ATTRACTIVE OPTION: Northern Rivers Department of Rural Health director and Northern NSW Local Health Network governing council member Professor Lesley Barclay, believes that the completion of Stage 3 of Lismore Base Hospital will help attract medicos to the area.
ATTRACTIVE OPTION: Northern Rivers Department of Rural Health director and Northern NSW Local Health Network governing council member Professor Lesley Barclay, believes that the completion of Stage 3 of Lismore Base Hospital will help attract medicos to the area. Cathy Adams

Incentives boost to bring more GPs to Northern Rivers

INCENTIVES to attract more doctors to the Northern Rivers will be boosted for several towns, but only maintained in Lismore, under changes to the payment system.

The classification system that controls how incentives are distributed under the GP Rural Incentives Program will be updated to a new model from July this year.

About 450 small rural towns will get more incentives for doctors, with $50 million diverted from 14 larger regional centres that will no longer qualify.

Payments will go to doctors once they have worked in rural or remote towns for two years, compared with six months previously, under a tiered system.

MORE: Rural doctors want more change

It is understood payments will rise from $4500 for the second year to up to $12,000, for towns with a population between 15,000 and 50,000 people.

Those payments are understood to rise with both remoteness of the town and the smaller population under the reforms.

Doctors choosing to work in Casino, Byron Bay, Bangalow, Kempsey, Brunswick Heads, Mullumbimby, Suffolk Park, Murwillumbah, Bellingen, Uralla and Uranga will get about a $500-a-year boost to payments.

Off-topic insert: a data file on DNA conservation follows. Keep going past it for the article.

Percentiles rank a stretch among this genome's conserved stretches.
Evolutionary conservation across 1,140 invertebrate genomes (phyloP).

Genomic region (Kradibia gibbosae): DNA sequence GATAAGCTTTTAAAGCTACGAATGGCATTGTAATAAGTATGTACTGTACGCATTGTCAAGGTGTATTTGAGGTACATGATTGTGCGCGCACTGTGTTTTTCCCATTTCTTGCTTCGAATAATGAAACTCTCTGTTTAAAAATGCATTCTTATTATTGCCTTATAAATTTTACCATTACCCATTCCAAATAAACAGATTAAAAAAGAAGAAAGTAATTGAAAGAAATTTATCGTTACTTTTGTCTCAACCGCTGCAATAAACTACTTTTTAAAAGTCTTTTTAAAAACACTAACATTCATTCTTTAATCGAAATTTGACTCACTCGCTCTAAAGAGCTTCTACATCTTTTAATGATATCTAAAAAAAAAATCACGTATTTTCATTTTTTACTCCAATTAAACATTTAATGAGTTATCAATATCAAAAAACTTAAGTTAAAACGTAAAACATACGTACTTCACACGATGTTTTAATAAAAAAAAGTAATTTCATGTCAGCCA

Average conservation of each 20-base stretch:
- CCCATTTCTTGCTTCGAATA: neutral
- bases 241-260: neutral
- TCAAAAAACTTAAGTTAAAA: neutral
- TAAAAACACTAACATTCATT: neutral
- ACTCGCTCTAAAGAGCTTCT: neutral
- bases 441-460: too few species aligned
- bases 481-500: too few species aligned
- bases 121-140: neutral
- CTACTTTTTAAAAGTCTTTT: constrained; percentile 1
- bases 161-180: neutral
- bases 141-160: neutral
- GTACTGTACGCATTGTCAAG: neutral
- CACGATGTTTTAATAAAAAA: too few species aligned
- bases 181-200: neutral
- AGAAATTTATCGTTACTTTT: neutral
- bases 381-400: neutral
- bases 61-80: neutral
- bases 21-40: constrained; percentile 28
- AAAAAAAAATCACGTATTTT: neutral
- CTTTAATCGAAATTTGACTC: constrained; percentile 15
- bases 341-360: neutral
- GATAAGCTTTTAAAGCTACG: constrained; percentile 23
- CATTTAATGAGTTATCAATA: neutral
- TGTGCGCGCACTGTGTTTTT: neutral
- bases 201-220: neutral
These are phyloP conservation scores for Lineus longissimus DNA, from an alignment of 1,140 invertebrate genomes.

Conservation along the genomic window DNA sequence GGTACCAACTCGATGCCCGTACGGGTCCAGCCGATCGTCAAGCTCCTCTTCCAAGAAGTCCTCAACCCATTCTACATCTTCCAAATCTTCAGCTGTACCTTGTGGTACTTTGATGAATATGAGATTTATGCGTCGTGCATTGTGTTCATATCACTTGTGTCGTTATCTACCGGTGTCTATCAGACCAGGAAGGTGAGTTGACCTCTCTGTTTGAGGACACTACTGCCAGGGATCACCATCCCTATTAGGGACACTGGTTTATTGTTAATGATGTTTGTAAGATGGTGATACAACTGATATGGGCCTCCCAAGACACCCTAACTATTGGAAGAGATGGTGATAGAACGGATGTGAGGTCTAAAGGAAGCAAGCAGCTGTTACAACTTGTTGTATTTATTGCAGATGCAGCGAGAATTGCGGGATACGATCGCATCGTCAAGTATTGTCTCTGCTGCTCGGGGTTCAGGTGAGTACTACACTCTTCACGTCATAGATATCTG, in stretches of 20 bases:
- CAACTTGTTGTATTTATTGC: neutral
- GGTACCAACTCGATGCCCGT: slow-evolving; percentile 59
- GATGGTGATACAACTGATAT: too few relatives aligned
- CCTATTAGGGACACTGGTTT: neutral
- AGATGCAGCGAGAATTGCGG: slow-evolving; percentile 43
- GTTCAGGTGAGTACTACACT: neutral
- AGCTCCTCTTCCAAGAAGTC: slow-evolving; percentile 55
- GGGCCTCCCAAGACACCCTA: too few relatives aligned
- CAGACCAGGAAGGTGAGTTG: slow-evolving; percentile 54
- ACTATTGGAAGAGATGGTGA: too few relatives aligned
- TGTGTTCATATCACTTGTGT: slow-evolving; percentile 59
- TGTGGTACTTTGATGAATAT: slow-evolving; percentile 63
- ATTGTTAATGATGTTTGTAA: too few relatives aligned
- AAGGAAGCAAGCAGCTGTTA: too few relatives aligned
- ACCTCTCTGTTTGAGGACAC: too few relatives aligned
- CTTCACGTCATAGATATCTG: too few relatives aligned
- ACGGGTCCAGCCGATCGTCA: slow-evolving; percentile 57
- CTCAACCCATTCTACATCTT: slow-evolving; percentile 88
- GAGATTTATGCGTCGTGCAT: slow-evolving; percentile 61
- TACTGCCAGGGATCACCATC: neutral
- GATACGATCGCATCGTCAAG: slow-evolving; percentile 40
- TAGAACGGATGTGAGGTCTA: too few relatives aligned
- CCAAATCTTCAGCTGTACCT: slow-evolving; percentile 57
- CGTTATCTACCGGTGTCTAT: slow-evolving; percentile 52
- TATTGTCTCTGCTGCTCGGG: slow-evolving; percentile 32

Professor Lesley Barclay, head of the University of Sydney's Centre for Rural Health in Lismore, was delighted with the long-awaited move.

She said it was important smaller country towns that otherwise were not getting the benefits of the incentive did so.

Prof Hughes said many coastal towns had less trouble recruiting than inland towns such as Casino.

"I do know there's a lot of inland towns where there's one practice struggling to survive and anything that acts as an incentive to increase GPs going to those areas is welcome," she said.

But Prof Hughes said more work was needed to improve allied health services, particularly at rural pharmacies where there was no support for salaried allied health workers.



Pam's 42 years at popular Chinese restaurant

Pam's 42 years at popular Chinese restaurant

Lismore "gem” says it's finally time to retire

FINAL DECISION: Council reveals fate of 200-year-old tree

FINAL DECISION: Council reveals fate of 200-year-old tree

Ballina council has been considering whether to chop it down

Universal Medicine under the spotlight

Universal Medicine under the spotlight

Northern Rivers group responds to news of investigation

Local Partners